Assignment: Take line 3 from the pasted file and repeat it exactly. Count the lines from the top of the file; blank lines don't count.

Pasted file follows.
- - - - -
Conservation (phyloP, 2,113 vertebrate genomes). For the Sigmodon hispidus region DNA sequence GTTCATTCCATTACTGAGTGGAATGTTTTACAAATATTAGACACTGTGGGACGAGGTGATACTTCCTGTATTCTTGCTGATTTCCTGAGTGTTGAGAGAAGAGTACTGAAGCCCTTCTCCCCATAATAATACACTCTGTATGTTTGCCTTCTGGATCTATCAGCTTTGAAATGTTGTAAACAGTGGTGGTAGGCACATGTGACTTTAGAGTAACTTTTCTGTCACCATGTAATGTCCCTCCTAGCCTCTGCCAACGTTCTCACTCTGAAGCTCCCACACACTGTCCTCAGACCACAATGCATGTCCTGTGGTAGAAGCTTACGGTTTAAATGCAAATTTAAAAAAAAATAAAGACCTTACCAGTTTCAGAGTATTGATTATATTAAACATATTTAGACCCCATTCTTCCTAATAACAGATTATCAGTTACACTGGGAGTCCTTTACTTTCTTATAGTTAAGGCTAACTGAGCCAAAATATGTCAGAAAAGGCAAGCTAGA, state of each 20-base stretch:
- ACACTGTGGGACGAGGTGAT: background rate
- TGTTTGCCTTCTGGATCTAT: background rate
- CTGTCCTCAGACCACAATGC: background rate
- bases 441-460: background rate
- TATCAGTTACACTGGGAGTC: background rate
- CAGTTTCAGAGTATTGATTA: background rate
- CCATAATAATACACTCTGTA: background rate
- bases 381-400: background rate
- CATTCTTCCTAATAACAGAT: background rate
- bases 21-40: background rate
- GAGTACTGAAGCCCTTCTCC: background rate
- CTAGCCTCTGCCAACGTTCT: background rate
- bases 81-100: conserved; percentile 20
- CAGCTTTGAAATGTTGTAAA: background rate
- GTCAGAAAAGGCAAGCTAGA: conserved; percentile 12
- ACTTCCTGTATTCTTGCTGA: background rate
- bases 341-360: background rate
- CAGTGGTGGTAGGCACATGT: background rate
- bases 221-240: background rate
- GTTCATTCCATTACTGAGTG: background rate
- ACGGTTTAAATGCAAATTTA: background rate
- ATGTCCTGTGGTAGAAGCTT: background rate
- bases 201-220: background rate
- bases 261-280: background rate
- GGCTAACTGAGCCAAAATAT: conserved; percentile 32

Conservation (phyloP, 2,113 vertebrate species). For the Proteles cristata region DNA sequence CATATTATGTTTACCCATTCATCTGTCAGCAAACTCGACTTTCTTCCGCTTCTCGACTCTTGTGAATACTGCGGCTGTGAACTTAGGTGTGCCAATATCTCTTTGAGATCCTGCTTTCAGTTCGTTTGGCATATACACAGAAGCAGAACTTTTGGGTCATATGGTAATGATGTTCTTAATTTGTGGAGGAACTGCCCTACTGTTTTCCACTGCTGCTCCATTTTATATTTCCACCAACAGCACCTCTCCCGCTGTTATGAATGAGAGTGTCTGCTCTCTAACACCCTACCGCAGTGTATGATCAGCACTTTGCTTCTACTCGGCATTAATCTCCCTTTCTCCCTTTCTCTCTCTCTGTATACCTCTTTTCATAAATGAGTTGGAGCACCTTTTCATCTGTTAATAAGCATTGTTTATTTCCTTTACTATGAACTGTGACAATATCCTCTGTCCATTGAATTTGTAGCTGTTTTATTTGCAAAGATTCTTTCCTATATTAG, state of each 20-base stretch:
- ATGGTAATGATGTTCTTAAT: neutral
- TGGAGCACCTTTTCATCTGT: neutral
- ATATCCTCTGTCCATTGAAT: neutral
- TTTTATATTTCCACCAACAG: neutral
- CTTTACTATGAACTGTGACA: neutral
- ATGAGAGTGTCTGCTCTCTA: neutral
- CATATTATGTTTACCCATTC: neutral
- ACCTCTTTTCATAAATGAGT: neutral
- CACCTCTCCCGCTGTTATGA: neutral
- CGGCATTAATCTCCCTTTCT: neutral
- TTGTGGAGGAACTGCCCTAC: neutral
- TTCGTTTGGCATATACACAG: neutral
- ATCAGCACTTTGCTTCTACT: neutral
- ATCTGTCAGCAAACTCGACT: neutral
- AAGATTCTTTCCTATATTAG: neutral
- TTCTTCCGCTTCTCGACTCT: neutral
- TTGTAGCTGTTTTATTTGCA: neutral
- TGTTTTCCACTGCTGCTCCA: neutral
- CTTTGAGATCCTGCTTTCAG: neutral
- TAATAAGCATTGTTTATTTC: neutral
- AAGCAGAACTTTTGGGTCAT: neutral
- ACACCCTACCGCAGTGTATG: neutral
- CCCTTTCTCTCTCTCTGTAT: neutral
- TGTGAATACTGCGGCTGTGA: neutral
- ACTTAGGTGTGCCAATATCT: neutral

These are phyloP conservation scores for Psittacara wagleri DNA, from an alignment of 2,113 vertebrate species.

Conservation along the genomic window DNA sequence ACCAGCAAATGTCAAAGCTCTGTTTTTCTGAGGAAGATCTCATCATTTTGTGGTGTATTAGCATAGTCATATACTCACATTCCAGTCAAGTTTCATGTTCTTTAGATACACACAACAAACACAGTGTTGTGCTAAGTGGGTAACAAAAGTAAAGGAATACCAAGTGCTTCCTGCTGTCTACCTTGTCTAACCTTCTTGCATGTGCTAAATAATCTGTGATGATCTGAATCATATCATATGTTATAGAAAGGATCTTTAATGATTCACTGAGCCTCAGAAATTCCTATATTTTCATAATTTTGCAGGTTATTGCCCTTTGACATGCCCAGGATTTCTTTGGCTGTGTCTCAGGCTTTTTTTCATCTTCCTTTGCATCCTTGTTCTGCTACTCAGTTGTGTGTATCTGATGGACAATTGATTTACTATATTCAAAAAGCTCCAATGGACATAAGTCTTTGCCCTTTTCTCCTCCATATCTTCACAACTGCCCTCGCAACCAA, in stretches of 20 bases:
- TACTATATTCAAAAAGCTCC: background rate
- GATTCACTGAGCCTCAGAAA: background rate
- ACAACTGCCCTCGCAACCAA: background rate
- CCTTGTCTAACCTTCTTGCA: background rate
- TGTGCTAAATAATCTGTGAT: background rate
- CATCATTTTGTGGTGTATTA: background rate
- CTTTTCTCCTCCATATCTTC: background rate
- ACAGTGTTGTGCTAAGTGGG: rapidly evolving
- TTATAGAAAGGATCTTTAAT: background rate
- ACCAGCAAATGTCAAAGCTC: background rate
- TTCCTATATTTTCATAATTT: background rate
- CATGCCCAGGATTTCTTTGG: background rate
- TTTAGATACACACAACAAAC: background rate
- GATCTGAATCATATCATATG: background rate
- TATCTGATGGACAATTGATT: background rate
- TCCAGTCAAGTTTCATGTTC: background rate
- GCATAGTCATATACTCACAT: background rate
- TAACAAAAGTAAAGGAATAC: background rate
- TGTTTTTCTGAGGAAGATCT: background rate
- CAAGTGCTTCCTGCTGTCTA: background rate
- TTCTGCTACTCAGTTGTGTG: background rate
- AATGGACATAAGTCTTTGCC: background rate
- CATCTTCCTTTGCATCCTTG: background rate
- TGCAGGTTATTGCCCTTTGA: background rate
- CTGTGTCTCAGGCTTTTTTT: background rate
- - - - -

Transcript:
- TGTTTGCCTTCTGGATCTAT: background rate